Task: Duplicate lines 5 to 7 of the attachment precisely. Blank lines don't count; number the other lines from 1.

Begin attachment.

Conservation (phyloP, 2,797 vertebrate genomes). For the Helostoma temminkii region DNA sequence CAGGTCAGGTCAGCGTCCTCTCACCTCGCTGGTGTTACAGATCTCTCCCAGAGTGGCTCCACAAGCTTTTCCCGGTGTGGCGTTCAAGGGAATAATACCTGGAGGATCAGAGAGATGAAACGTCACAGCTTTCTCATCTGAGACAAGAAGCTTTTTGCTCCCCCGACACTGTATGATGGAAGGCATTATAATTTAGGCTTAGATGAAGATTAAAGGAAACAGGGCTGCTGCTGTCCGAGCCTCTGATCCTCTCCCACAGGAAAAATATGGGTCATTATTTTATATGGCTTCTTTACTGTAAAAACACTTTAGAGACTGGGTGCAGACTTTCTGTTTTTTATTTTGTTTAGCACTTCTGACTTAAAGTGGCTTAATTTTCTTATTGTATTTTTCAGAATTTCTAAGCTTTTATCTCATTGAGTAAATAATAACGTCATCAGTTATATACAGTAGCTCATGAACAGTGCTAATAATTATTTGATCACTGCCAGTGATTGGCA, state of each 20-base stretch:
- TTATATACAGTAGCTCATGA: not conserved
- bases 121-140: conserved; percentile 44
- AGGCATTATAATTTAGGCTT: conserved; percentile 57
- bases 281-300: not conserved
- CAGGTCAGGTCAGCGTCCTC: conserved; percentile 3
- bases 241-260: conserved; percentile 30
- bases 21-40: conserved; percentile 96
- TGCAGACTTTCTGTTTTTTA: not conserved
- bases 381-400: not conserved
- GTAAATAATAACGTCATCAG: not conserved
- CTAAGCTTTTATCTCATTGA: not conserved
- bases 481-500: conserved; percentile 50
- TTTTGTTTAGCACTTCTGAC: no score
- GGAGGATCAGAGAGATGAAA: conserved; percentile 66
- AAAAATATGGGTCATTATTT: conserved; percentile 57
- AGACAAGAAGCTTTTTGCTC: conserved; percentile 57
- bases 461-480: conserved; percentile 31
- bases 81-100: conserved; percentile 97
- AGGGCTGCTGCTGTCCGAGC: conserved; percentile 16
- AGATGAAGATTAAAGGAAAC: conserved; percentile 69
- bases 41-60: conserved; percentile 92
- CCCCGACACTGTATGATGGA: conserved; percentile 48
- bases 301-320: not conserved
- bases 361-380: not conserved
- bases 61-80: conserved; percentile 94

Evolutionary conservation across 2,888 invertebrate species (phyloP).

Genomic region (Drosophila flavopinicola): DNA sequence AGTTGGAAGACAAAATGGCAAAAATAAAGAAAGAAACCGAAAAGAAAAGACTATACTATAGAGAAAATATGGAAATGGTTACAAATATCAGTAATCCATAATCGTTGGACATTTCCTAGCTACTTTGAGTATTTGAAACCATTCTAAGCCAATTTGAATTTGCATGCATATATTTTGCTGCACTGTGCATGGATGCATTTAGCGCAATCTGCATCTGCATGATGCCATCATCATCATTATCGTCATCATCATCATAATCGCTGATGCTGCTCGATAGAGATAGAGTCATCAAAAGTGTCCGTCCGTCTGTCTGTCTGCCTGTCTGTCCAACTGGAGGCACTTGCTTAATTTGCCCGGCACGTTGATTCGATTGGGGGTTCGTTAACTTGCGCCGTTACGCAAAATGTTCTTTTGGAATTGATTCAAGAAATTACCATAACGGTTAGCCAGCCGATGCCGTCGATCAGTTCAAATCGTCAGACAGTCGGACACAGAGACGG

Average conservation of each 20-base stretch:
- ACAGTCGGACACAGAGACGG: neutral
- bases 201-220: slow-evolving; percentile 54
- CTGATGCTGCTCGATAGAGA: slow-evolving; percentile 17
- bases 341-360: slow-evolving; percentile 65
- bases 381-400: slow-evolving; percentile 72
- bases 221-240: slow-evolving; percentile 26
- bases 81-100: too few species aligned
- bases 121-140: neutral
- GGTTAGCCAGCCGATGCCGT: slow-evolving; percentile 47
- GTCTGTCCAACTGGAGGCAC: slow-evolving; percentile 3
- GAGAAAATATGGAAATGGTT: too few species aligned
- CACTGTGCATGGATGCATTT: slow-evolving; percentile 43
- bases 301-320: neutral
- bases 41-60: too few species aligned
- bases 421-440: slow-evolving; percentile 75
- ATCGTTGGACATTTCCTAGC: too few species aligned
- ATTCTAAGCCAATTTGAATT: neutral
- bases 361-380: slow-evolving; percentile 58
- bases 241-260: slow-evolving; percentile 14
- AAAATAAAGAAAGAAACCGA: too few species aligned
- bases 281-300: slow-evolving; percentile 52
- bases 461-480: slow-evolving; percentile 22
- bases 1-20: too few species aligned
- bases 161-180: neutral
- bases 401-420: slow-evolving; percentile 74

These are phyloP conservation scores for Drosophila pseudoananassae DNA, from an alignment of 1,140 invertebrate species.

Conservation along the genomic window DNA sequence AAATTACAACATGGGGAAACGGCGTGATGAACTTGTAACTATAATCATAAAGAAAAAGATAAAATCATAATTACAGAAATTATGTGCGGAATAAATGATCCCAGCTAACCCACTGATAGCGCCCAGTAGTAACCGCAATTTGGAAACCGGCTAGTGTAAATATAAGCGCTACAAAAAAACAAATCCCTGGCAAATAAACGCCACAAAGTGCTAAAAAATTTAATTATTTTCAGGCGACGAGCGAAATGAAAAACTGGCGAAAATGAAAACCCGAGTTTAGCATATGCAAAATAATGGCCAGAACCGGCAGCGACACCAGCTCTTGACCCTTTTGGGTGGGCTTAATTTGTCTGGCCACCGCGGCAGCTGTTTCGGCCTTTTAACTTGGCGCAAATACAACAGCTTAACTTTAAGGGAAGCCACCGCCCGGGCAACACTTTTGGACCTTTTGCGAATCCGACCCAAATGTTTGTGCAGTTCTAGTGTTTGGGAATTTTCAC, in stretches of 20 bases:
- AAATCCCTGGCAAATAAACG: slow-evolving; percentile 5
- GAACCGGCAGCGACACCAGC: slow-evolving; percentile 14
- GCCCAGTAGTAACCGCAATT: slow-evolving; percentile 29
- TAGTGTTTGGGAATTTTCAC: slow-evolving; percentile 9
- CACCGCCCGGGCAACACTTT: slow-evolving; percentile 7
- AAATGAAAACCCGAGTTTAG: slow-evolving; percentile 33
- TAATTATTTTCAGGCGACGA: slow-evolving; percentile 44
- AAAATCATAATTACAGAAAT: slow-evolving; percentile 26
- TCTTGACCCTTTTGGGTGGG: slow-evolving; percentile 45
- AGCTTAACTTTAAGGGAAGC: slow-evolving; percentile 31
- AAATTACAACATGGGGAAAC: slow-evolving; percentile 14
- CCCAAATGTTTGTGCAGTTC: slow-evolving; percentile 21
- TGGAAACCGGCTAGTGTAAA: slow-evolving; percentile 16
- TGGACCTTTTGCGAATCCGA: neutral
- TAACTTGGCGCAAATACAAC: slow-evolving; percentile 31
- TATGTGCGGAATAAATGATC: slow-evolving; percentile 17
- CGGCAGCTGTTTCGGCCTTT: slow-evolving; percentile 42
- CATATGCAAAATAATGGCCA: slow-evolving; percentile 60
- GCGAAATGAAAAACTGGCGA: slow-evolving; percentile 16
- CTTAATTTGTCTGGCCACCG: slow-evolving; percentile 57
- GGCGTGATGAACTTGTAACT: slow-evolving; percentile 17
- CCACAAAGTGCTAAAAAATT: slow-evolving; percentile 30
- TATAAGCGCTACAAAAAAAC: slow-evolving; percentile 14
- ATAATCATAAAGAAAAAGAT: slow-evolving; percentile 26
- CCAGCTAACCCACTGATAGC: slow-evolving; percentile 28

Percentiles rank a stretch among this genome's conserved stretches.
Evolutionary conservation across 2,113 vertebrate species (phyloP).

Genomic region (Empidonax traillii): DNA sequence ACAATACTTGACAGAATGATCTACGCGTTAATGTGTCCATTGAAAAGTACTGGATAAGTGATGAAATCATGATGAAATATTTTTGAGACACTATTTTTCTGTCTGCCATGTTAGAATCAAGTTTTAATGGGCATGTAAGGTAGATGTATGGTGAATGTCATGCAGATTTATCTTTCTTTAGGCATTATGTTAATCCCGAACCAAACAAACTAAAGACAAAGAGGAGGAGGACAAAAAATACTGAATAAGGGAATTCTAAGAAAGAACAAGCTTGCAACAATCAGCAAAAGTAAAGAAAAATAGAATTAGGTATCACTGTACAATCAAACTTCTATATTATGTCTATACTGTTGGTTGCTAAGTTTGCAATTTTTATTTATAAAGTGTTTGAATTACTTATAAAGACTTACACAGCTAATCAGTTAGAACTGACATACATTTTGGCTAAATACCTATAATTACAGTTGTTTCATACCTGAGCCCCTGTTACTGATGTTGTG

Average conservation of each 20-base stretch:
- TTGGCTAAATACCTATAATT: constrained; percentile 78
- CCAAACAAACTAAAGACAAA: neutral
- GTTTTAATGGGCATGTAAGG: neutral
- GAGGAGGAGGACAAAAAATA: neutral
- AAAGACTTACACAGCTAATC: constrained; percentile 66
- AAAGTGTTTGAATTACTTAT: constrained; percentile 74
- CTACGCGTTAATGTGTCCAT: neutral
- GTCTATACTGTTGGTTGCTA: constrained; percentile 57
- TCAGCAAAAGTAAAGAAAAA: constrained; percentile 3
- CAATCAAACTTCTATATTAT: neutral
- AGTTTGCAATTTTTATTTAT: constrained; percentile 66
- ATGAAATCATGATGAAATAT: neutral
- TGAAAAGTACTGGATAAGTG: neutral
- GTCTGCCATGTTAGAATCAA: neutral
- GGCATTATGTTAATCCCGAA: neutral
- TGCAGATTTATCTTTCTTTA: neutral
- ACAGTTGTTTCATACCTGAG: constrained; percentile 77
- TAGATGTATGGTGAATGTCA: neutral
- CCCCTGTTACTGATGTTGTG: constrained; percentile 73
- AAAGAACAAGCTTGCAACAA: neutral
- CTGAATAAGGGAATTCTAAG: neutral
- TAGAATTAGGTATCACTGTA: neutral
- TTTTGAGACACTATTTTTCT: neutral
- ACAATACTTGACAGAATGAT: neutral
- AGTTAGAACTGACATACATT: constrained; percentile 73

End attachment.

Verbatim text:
- bases 281-300: not conserved
- CAGGTCAGGTCAGCGTCCTC: conserved; percentile 3
- bases 241-260: conserved; percentile 30